Yes, our reviews on the blog do matter. But for the sales and more publishing opportunities, reviews on Amazon, Goodreads, and other platforms matter too.
We often spend hours reading the book and drafting the perfect review. We do have a right to not review every book we read. But when we do publish it on our blog and Instagram, let us take a few minutes to cross-post it on Amazon and Goodreads too. It just takes a few minutes and goes a long way.
Promoting diversity and inclusivity
We are privileged to have a platform to promote books. Popular books get more traffic to our blogs but it was never the driving force we got into book blogging, right? It was our love for reading.
Promote diversity and inclusivity through books. Start conversations around them. Provide support for readers who are struggling to cope.
To not add to the toxic culture
Yellowface by R. F. Kuang had a mixed response from the book community but it was on point about the toxicity in social media and the cancel culture.
If you have been an active member of the Book Twitter (Or is it Book X now?), you would have come across some form of drama or the other. While calling out a problematic book or an author is important, it is now bordering on cyber-bullying.
We are all entitled to our opinions but let us not add to a toxicity. It has not seeped much into the Indian bookish community, thankfully. That is a saving grace.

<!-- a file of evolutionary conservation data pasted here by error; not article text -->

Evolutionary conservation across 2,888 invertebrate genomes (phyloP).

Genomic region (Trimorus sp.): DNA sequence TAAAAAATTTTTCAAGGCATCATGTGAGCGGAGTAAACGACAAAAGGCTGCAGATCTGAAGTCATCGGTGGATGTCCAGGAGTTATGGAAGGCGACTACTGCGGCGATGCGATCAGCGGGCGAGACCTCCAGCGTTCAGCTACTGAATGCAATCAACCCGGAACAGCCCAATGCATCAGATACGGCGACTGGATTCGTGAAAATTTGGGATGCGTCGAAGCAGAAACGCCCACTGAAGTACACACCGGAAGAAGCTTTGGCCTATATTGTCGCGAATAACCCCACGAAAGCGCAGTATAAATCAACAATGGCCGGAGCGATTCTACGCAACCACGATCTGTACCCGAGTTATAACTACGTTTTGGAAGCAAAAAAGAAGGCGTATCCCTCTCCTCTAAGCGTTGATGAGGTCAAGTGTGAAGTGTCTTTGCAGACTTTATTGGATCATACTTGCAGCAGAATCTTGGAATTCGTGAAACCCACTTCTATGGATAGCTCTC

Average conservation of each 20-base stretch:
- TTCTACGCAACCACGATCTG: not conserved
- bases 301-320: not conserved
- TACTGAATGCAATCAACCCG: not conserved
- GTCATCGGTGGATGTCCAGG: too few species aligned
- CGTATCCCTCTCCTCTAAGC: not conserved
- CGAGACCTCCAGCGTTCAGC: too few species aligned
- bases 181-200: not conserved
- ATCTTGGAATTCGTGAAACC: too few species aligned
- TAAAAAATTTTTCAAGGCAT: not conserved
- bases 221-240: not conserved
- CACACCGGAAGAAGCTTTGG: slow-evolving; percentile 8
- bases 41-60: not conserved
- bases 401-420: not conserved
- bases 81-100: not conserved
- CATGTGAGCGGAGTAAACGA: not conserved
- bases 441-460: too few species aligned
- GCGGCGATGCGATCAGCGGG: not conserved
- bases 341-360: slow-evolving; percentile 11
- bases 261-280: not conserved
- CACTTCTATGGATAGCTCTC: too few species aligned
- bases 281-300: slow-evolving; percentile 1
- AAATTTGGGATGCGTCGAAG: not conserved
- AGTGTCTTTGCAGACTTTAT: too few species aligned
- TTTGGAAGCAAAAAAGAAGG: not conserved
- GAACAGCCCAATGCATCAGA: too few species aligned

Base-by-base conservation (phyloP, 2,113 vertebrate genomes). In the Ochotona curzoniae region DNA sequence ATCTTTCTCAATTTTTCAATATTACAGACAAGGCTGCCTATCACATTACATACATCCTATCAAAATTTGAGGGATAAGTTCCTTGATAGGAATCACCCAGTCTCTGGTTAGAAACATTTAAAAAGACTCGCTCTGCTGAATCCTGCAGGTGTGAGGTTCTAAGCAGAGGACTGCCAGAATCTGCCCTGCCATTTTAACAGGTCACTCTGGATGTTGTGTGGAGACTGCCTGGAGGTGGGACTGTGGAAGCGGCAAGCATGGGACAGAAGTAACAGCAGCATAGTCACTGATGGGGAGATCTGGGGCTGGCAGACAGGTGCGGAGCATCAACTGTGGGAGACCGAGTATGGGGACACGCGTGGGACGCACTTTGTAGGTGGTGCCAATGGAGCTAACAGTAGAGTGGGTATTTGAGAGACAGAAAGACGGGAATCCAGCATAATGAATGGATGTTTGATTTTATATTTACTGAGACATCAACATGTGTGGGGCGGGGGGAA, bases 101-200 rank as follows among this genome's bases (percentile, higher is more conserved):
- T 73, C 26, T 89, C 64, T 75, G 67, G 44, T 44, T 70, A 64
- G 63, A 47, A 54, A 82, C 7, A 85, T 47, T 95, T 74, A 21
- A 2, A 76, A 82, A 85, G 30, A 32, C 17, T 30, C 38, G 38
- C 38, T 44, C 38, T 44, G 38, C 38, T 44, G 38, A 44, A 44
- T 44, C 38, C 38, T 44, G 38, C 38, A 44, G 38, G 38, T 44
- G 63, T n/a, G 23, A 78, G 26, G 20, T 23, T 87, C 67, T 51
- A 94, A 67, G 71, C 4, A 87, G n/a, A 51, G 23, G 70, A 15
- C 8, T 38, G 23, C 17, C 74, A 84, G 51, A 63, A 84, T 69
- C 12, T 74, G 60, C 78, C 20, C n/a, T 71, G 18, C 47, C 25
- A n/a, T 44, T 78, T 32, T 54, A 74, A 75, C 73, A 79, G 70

To not plagiarise and give credit where due
Ten people receive a book to be reviewed. There are bound to be similar thoughts and reactions among a few. But that does not make it okay to plagiarize a review, just tweaking it here and there.
Similarly, there are book tags and discussion posts that might have inspired us. As always, it is common courtesy to give credit where due.
To not give out spoilers in reviews
The purpose of a book review is to create buzz around the book. To pique a reader’s interest. We all have our methodology for reviewing a book. Some of us are analytical. Some discuss it at a more “experience” level – how the book made us feel.
There is no right way to review a book and that is what makes us unique. What is a no-go is spoiling the book for a potential reader. Be it a single sentence about how the book ends. Or a chapter-by-chapter detailed analysis revealing the whole story that leaves little to explore.
Including trigger warnings in reviews
Trigger warnings are something I feel strongly about since I have been personally affected by the lack of it. Reading a romance book that included the guilt of not having done enough to save a parent. Something that sent me on a downward spiral during one of the darkest phases of my life.
As we become more and more aware of mental health issues, let us be more empathetic. Some do view trigger warnings as spoilers but the merits do outweigh.
Maintaining Ethical Standards: Our Responsibilities as Book Bloggers #BookishLeague Click To Tweet
What are your thoughts on the responsibilities I listed above that help build a positive blogging environment? What makes you a responsible book blogger? Do share in the comments below.
This post is part of the Bookish League blog hop hosted by Bohemian Bibliophile.